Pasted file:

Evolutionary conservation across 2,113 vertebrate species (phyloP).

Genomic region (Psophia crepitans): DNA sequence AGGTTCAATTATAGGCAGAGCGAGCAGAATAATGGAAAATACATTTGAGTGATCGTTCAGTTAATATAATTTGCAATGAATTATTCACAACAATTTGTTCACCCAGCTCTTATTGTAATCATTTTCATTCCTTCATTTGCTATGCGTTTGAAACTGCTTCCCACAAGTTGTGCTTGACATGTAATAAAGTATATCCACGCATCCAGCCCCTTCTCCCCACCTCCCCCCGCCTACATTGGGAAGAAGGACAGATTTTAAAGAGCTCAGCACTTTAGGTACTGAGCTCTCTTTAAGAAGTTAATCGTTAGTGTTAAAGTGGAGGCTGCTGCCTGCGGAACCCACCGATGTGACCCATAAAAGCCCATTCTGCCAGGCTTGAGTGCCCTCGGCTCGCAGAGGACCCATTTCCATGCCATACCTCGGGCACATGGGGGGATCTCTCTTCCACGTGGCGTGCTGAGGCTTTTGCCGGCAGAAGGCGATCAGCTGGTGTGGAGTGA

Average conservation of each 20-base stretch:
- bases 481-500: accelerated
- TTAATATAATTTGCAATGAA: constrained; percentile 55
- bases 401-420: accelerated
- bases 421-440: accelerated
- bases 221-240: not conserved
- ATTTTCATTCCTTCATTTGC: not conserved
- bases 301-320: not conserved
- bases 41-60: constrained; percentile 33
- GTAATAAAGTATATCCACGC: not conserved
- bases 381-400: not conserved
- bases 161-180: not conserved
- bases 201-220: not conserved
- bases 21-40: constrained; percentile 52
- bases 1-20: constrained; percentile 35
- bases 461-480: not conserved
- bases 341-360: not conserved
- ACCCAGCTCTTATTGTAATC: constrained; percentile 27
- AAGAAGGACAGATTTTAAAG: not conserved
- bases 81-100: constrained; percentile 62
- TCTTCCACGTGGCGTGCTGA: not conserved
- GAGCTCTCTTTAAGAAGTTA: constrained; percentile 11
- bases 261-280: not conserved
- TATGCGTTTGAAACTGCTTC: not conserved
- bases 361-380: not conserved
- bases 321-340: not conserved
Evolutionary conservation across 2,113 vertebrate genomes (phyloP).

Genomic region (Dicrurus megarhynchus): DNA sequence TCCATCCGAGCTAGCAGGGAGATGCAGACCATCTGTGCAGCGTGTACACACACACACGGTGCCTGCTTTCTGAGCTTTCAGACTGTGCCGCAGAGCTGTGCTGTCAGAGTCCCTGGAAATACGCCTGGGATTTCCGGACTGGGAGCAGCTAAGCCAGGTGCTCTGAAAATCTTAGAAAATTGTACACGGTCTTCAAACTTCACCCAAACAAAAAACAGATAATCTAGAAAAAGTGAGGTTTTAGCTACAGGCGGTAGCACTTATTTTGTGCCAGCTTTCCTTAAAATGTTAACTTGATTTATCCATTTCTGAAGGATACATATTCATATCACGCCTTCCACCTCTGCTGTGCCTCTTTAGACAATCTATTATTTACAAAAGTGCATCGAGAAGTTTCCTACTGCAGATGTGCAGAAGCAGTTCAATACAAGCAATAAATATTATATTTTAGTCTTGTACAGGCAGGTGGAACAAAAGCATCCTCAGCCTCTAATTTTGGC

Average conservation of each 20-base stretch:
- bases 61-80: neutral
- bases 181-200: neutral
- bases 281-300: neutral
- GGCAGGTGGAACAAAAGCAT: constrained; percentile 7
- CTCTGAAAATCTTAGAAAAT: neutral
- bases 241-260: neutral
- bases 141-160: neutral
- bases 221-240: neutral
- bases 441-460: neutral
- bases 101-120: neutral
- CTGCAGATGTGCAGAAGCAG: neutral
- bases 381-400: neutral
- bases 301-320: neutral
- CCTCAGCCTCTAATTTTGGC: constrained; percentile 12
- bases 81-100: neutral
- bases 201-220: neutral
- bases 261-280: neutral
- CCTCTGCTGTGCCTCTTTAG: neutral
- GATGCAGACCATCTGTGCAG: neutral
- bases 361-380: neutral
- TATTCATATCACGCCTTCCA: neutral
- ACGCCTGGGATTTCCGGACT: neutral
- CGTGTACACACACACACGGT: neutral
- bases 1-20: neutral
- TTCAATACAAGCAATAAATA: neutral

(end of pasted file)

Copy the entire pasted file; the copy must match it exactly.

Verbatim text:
Evolutionary conservation across 2,113 vertebrate species (phyloP).

Genomic region (Psophia crepitans): DNA sequence AGGTTCAATTATAGGCAGAGCGAGCAGAATAATGGAAAATACATTTGAGTGATCGTTCAGTTAATATAATTTGCAATGAATTATTCACAACAATTTGTTCACCCAGCTCTTATTGTAATCATTTTCATTCCTTCATTTGCTATGCGTTTGAAACTGCTTCCCACAAGTTGTGCTTGACATGTAATAAAGTATATCCACGCATCCAGCCCCTTCTCCCCACCTCCCCCCGCCTACATTGGGAAGAAGGACAGATTTTAAAGAGCTCAGCACTTTAGGTACTGAGCTCTCTTTAAGAAGTTAATCGTTAGTGTTAAAGTGGAGGCTGCTGCCTGCGGAACCCACCGATGTGACCCATAAAAGCCCATTCTGCCAGGCTTGAGTGCCCTCGGCTCGCAGAGGACCCATTTCCATGCCATACCTCGGGCACATGGGGGGATCTCTCTTCCACGTGGCGTGCTGAGGCTTTTGCCGGCAGAAGGCGATCAGCTGGTGTGGAGTGA

Average conservation of each 20-base stretch:
- bases 481-500: accelerated
- TTAATATAATTTGCAATGAA: constrained; percentile 55
- bases 401-420: accelerated
- bases 421-440: accelerated
- bases 221-240: not conserved
- ATTTTCATTCCTTCATTTGC: not conserved
- bases 301-320: not conserved
- bases 41-60: constrained; percentile 33
- GTAATAAAGTATATCCACGC: not conserved
- bases 381-400: not conserved
- bases 161-180: not conserved
- bases 201-220: not conserved
- bases 21-40: constrained; percentile 52
- bases 1-20: constrained; percentile 35
- bases 461-480: not conserved
- bases 341-360: not conserved
- ACCCAGCTCTTATTGTAATC: constrained; percentile 27
- AAGAAGGACAGATTTTAAAG: not conserved
- bases 81-100: constrained; percentile 62
- TCTTCCACGTGGCGTGCTGA: not conserved
- GAGCTCTCTTTAAGAAGTTA: constrained; percentile 11
- bases 261-280: not conserved
- TATGCGTTTGAAACTGCTTC: not conserved
- bases 361-380: not conserved
- bases 321-340: not conserved
Evolutionary conservation across 2,113 vertebrate genomes (phyloP).

Genomic region (Dicrurus megarhynchus): DNA sequence TCCATCCGAGCTAGCAGGGAGATGCAGACCATCTGTGCAGCGTGTACACACACACACGGTGCCTGCTTTCTGAGCTTTCAGACTGTGCCGCAGAGCTGTGCTGTCAGAGTCCCTGGAAATACGCCTGGGATTTCCGGACTGGGAGCAGCTAAGCCAGGTGCTCTGAAAATCTTAGAAAATTGTACACGGTCTTCAAACTTCACCCAAACAAAAAACAGATAATCTAGAAAAAGTGAGGTTTTAGCTACAGGCGGTAGCACTTATTTTGTGCCAGCTTTCCTTAAAATGTTAACTTGATTTATCCATTTCTGAAGGATACATATTCATATCACGCCTTCCACCTCTGCTGTGCCTCTTTAGACAATCTATTATTTACAAAAGTGCATCGAGAAGTTTCCTACTGCAGATGTGCAGAAGCAGTTCAATACAAGCAATAAATATTATATTTTAGTCTTGTACAGGCAGGTGGAACAAAAGCATCCTCAGCCTCTAATTTTGGC

Average conservation of each 20-base stretch:
- bases 61-80: neutral
- bases 181-200: neutral
- bases 281-300: neutral
- GGCAGGTGGAACAAAAGCAT: constrained; percentile 7
- CTCTGAAAATCTTAGAAAAT: neutral
- bases 241-260: neutral
- bases 141-160: neutral
- bases 221-240: neutral
- bases 441-460: neutral
- bases 101-120: neutral
- CTGCAGATGTGCAGAAGCAG: neutral
- bases 381-400: neutral
- bases 301-320: neutral
- CCTCAGCCTCTAATTTTGGC: constrained; percentile 12
- bases 81-100: neutral
- bases 201-220: neutral
- bases 261-280: neutral
- CCTCTGCTGTGCCTCTTTAG: neutral
- GATGCAGACCATCTGTGCAG: neutral
- bases 361-380: neutral
- TATTCATATCACGCCTTCCA: neutral
- ACGCCTGGGATTTCCGGACT: neutral
- CGTGTACACACACACACGGT: neutral
- bases 1-20: neutral
- TTCAATACAAGCAATAAATA: neutral